Arroyo turns Elmwood Park into a winner

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Arroyo turns Elmwood Park into a winner

Elmwood Park coach Luis Arroyo said his team is writing a Cinderella story this season. But who would believe it?

This is a program that hadn't won a conference championship in 27 years, hadn't produced a winning team or qualified for the state playoff since 1991 and hadn't won more than six games in a season since 1985.

Until last Friday.

Elmwood Park wrote another chapter to its fairy tale by beating Ridgewood 34-14 to conclude a 7-2 regular season, claim the Metro Suburban championship and secure a spot opposite perennial state power Joliet Catholic in the first round of the Class 5A playoff. Elmwood Park will host the Hilltoppers on Saturday night in a Class 5A match-up.

"We were all talking about Joliet Catholic. Everybody on the team thought we'd get them. We all had a gut feeling," said 6-foot-2, 285-pound senior offensive tackle Connor Murphy, referring to last Saturday's pre-pairings speculation.

"When we saw we got them, we said: 'Let's do it.' We saw it right away, the seedings. Everybody got excited. We figured we'd meet them sometime in the playoff, so why not in the first round? We would rather want to play a big team. We have played good teams but we haven't played a team of their caliber and reputation. We want to show that we are in the playoff for a reason, not just another team."

Murphy is one of a core of 17 seniors who have gone through four years of football at Elmwood Park. This is Arroyo's fifth year. His first four teams were 0-9, 1-8, 2-7 and 4-5. It wasn't pretty. But there has been progress. Murphy and his teammates acknowledge that all of the off-season conditioning and hard work has paid off this season.

"We stuck it out. All of us have a feeling: 'We did it. We're conference champions.' Others gave up and said we couldn't do it. And we did it," Murphy said. "Elmwood Park has forever been called the loser team. But when we won conference, Ridgewood and others said: 'Way to win, way to take it away from everybody. You proved yourselves.'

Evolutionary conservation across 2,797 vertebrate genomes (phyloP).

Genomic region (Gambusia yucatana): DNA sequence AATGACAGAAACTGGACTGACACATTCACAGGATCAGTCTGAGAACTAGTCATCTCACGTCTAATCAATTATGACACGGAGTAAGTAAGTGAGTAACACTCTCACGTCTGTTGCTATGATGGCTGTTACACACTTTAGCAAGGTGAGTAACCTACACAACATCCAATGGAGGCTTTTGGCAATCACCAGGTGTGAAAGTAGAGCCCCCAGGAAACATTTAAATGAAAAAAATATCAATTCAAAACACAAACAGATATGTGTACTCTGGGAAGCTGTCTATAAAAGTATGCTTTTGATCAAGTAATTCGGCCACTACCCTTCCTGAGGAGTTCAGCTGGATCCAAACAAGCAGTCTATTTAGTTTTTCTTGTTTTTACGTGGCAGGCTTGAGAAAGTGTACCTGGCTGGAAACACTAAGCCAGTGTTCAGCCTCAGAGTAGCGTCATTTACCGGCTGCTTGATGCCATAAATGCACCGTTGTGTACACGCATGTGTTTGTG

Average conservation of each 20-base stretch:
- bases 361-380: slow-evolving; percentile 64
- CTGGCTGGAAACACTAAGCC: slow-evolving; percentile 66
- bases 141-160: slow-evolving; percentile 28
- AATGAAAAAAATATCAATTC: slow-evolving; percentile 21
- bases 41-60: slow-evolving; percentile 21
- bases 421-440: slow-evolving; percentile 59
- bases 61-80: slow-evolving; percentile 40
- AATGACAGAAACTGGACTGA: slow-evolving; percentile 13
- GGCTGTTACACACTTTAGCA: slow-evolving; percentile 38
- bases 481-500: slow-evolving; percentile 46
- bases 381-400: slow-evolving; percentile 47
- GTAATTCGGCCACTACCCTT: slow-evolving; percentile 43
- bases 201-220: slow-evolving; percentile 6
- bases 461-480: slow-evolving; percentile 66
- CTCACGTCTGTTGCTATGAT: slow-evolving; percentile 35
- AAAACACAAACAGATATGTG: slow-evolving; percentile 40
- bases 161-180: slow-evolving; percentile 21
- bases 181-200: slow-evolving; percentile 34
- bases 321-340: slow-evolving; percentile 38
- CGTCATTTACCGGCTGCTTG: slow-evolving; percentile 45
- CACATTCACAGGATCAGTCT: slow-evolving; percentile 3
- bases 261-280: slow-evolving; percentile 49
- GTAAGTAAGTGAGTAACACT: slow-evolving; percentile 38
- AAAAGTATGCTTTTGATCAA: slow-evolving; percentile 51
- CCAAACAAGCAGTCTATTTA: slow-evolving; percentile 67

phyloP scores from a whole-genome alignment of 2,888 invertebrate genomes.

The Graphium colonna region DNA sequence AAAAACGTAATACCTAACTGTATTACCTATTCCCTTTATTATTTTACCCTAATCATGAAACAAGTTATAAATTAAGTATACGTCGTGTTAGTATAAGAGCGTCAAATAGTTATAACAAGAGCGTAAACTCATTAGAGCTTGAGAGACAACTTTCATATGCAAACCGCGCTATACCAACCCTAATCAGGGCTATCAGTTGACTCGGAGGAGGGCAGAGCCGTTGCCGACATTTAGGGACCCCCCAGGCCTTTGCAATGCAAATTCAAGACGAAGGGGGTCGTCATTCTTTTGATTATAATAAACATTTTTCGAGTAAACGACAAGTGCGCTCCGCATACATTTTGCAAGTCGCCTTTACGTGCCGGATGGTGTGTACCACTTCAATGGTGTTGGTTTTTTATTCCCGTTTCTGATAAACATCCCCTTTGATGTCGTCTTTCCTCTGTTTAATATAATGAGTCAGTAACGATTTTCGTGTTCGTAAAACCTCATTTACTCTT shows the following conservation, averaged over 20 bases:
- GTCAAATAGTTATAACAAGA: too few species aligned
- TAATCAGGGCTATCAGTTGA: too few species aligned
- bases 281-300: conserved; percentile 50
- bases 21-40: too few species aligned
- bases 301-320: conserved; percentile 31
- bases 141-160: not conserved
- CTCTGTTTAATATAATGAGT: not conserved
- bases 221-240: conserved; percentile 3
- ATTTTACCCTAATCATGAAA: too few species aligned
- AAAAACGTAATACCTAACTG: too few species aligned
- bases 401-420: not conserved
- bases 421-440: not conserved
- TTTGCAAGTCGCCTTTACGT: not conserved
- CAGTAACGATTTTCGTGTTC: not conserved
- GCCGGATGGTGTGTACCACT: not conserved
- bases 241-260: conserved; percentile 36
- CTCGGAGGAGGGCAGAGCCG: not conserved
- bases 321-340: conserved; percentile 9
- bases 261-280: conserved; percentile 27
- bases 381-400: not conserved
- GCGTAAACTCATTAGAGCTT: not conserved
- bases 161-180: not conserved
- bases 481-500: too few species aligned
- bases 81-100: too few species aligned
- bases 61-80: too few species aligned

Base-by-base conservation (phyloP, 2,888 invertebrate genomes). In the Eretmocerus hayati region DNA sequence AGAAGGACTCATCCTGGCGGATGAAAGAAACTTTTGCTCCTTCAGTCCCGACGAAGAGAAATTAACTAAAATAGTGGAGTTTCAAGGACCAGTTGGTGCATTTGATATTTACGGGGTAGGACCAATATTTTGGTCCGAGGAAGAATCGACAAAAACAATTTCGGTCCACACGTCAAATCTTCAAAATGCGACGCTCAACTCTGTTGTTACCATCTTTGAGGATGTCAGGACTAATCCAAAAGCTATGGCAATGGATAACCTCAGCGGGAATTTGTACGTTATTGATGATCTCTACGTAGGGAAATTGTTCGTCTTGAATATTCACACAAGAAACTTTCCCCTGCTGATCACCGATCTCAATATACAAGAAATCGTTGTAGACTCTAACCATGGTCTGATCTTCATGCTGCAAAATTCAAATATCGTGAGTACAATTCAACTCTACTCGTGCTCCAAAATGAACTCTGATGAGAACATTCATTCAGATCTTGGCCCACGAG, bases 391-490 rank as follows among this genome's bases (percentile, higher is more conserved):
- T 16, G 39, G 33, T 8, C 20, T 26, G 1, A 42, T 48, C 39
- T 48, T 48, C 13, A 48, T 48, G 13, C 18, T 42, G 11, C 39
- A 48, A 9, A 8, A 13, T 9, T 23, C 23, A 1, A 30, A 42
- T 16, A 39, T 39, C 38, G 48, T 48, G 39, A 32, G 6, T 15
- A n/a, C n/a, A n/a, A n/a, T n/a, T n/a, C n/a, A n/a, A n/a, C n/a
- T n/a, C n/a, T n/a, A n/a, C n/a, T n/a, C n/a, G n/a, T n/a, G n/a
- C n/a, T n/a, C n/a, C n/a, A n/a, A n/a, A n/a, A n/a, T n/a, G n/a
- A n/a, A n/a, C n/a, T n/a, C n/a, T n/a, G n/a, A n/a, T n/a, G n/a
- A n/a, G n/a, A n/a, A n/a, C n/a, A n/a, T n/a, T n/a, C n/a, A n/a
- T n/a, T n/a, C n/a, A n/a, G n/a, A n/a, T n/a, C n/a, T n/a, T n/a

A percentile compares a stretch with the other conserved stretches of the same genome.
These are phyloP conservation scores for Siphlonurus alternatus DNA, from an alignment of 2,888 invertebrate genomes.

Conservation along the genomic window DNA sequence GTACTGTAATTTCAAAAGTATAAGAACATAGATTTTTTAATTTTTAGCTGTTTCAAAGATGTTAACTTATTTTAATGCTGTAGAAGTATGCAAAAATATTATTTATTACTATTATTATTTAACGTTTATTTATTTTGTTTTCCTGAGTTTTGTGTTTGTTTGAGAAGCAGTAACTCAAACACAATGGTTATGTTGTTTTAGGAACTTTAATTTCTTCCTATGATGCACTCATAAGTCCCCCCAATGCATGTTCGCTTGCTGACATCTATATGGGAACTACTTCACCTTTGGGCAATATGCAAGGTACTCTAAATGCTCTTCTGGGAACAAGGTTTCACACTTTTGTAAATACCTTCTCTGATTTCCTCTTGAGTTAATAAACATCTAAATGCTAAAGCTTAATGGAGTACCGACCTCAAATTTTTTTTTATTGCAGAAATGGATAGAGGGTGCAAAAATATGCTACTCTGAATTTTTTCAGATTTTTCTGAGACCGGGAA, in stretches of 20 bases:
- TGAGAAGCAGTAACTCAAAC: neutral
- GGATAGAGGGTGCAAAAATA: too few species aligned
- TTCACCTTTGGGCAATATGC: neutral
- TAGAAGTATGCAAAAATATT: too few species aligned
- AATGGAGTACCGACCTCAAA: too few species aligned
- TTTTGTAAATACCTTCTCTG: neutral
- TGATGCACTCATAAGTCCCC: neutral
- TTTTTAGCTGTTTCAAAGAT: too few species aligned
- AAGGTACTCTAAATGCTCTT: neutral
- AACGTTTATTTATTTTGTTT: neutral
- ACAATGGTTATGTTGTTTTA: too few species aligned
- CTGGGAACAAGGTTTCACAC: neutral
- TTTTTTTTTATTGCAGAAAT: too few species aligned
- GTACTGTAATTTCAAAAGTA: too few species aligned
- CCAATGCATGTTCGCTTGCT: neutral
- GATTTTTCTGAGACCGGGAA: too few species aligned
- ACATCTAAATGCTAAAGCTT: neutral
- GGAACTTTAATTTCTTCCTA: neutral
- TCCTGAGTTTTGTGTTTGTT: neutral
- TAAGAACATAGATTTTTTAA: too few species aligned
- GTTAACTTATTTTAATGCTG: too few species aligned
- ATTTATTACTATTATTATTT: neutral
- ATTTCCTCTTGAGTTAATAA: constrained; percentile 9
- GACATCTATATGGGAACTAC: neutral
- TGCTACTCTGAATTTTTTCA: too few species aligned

"The school never was behind us before. They always say: 'Why do you play football? We don't want to play for a losing team.' Now they are all behind us and support us. We had to prove ourselves to everyone. We worked hard in the summer for four years to get better. Now it is paying off."

Nobody is happier than Arroyo. A Holy Cross graduate of 1993, he coached at Evergreen Park, Ridgewood and St. Joseph before arriving at Elmwood Park. Having coached against Elmwood Park on several occasions, he knew what he was getting into. He knew it wouldn't be easy. But he relished the challenge of trying to turn a perennial losing program into a winner.

"I inherited a small school (enrollment: 1,000) that played against big schools," Arroyo said. "I knew it would be a challenge. I try to coach them to play this game. They didn't know what winning was all about. Play hard and learn the fundamentals, we told them. The mentality was a lot of hungry kids who wanted to play. We try to teach dedication and work in the off-season and work on things that will make you successful.